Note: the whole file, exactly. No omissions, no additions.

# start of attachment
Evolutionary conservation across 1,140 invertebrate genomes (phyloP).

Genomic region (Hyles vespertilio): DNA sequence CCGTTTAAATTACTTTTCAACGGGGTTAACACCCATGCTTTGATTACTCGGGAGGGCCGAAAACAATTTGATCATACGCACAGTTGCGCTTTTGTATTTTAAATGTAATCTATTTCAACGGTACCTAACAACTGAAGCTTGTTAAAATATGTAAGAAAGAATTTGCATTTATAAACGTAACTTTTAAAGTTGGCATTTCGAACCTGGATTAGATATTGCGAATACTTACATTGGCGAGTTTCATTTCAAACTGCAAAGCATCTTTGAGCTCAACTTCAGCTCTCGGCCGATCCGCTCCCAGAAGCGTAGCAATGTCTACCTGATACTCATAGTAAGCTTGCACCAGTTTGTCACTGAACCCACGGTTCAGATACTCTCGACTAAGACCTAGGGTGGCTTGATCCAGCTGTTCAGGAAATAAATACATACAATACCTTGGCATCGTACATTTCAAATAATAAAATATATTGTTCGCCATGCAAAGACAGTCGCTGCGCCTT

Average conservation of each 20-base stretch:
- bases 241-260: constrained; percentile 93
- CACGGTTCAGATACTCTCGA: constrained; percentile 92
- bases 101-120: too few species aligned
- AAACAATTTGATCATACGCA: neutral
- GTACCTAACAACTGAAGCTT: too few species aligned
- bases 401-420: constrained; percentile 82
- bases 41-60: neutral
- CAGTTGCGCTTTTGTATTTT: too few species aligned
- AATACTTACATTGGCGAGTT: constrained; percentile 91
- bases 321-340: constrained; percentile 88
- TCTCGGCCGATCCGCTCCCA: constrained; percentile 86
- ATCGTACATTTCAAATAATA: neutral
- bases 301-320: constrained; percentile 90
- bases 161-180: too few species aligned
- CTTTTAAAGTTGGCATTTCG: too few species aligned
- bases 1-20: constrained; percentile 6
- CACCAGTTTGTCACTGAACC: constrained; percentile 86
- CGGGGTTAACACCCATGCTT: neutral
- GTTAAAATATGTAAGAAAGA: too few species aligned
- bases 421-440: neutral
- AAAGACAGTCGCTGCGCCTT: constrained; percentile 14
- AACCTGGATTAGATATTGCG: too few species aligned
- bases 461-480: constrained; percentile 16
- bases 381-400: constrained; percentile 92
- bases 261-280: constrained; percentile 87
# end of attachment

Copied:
Evolutionary conservation across 1,140 invertebrate genomes (phyloP).

Genomic region (Hyles vespertilio): DNA sequence CCGTTTAAATTACTTTTCAACGGGGTTAACACCCATGCTTTGATTACTCGGGAGGGCCGAAAACAATTTGATCATACGCACAGTTGCGCTTTTGTATTTTAAATGTAATCTATTTCAACGGTACCTAACAACTGAAGCTTGTTAAAATATGTAAGAAAGAATTTGCATTTATAAACGTAACTTTTAAAGTTGGCATTTCGAACCTGGATTAGATATTGCGAATACTTACATTGGCGAGTTTCATTTCAAACTGCAAAGCATCTTTGAGCTCAACTTCAGCTCTCGGCCGATCCGCTCCCAGAAGCGTAGCAATGTCTACCTGATACTCATAGTAAGCTTGCACCAGTTTGTCACTGAACCCACGGTTCAGATACTCTCGACTAAGACCTAGGGTGGCTTGATCCAGCTGTTCAGGAAATAAATACATACAATACCTTGGCATCGTACATTTCAAATAATAAAATATATTGTTCGCCATGCAAAGACAGTCGCTGCGCCTT

Average conservation of each 20-base stretch:
- bases 241-260: constrained; percentile 93
- CACGGTTCAGATACTCTCGA: constrained; percentile 92
- bases 101-120: too few species aligned
- AAACAATTTGATCATACGCA: neutral
- GTACCTAACAACTGAAGCTT: too few species aligned
- bases 401-420: constrained; percentile 82
- bases 41-60: neutral
- CAGTTGCGCTTTTGTATTTT: too few species aligned
- AATACTTACATTGGCGAGTT: constrained; percentile 91
- bases 321-340: constrained; percentile 88
- TCTCGGCCGATCCGCTCCCA: constrained; percentile 86
- ATCGTACATTTCAAATAATA: neutral
- bases 301-320: constrained; percentile 90
- bases 161-180: too few species aligned
- CTTTTAAAGTTGGCATTTCG: too few species aligned
- bases 1-20: constrained; percentile 6
- CACCAGTTTGTCACTGAACC: constrained; percentile 86
- CGGGGTTAACACCCATGCTT: neutral
- GTTAAAATATGTAAGAAAGA: too few species aligned
- bases 421-440: neutral
- AAAGACAGTCGCTGCGCCTT: constrained; percentile 14
- AACCTGGATTAGATATTGCG: too few species aligned
- bases 461-480: constrained; percentile 16
- bases 381-400: constrained; percentile 92
- bases 261-280: constrained; percentile 87